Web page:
Don’t hold it against me, but I don’t think so.
It’s a kind of sandolo [a kind of gondola] with a very low bow where you can put a real gun full of nails and powder to shoot the ducks. But the s’ciopon was also used for rifle hunting: since the boat was very light it could pass above sandbanks and shoals and it was very convenient since outboard motors still didn’t exist or rather existed but nobody had them.
Did your aunt say anything else?
Well, for example she told us he used to write in the night, never in the day. That’s why they put red wine bottles out of his door and if they found them empty the next morning it meant that he had been writing the whole night, while if they were full it meant he had been sleeping. I don’t know if this is true or just a legend, but it’s certainly an intriguing story!
Hemingway loved Valpolicella and not Whiskey, as many people have wrongly said. Is it true?
Yes, Valpolicella, but not Amarone! There was some Amarone, very few bottles actually, but it wasn’t a table wine, it has always been an afternoon or after-meal wine. Now people drink it also during the meal, but I think it’s too strong. Back then, instead, there was Valpolicella Valpantena, produced by Bertani. We also used Valpolicella at Harry’s Bar, it was kind of a house wine.
To stay on the topic, what were his favourite drinks?
I can’t tell you this, but I can say he loved to eat, though not in large quantities. He was fond of risotto. Have you ever read the tale The Good Lion? There he mentions it more than once. The tale is about a winged lion who is denigrated by his fellow lions in Africa because he eats risotto and drinks americano. Thrown out, he goes back to Venice, where he finds his father in San Marco square, who tells him, if he goes to Harry’s Bar, to tell the Ciprianis he would go there one of those days and settle the bill.
Do you also remember how high the bill was? All jokes aside, what did your father say and remember about Ernest Hemingway at Harry’s Bar in Venice?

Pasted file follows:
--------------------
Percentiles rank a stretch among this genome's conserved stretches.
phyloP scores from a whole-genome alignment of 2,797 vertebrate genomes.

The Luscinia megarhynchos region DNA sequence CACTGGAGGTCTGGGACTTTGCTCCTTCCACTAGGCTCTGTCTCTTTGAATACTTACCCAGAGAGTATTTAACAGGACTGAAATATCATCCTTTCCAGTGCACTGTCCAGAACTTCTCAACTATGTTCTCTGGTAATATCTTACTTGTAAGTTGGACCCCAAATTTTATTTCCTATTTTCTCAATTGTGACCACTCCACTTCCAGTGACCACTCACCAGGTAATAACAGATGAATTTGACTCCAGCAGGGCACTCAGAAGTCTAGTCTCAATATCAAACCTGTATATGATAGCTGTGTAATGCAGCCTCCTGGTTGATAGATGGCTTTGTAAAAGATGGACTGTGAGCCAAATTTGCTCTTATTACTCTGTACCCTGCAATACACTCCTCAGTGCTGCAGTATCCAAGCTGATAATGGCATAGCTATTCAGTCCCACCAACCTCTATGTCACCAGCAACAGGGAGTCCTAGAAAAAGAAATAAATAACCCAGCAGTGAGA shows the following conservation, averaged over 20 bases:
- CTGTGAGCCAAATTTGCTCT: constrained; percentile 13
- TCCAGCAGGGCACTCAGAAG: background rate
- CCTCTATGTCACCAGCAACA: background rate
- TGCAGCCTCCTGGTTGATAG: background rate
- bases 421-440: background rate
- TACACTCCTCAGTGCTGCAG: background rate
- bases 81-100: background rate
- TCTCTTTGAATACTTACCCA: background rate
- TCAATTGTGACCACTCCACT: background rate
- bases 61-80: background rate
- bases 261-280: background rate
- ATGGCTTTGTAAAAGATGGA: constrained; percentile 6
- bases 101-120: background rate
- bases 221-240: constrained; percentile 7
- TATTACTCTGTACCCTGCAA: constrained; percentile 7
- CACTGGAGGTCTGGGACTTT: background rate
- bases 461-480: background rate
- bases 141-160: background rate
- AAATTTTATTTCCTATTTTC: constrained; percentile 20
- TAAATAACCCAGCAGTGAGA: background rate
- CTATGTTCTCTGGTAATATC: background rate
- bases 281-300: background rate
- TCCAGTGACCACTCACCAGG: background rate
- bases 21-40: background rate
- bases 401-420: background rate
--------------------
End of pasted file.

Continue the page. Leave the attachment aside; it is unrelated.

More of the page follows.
Look, I can tell you an anecdote that links a memory to an icon. We still have a photograph of my father and him: Hemingway wears a big Mexican sombrero and they are sitting at a table in Torcello with many empty glasses in front of them. You can imagine the following couple of days of my father. You know, my father was a very simple man and he never talked about his job, he never acted as a boss, he always behaved like a host, he never got too familiar with guests, he only gave them the kindest welcome. This is what people likes, the “secret” of our places, one we still keep on handing down.
Let me take you back for a moment to last summer: in July, the memory of Ernest Hemingway was celebrated in Caorle with the Papa Journalism Award, an event you were involved in, which drew attention to Veneto. Would you like to talk about it?
Yes, of course. As you just recalled, I had the pleasure to participate as guest to the award final phase. In my opinion, prizes related to great personalities of literature, as you know well, are always important, as they stimulate research and provide a fundamental basis for the development of culture. This year I also had the chance to meet John Hemingway, the writer’s grandson, an extremely nice person, who visited Harry’s Bar. So I confirm my great pleasure in taking part to the event and the great quality of it.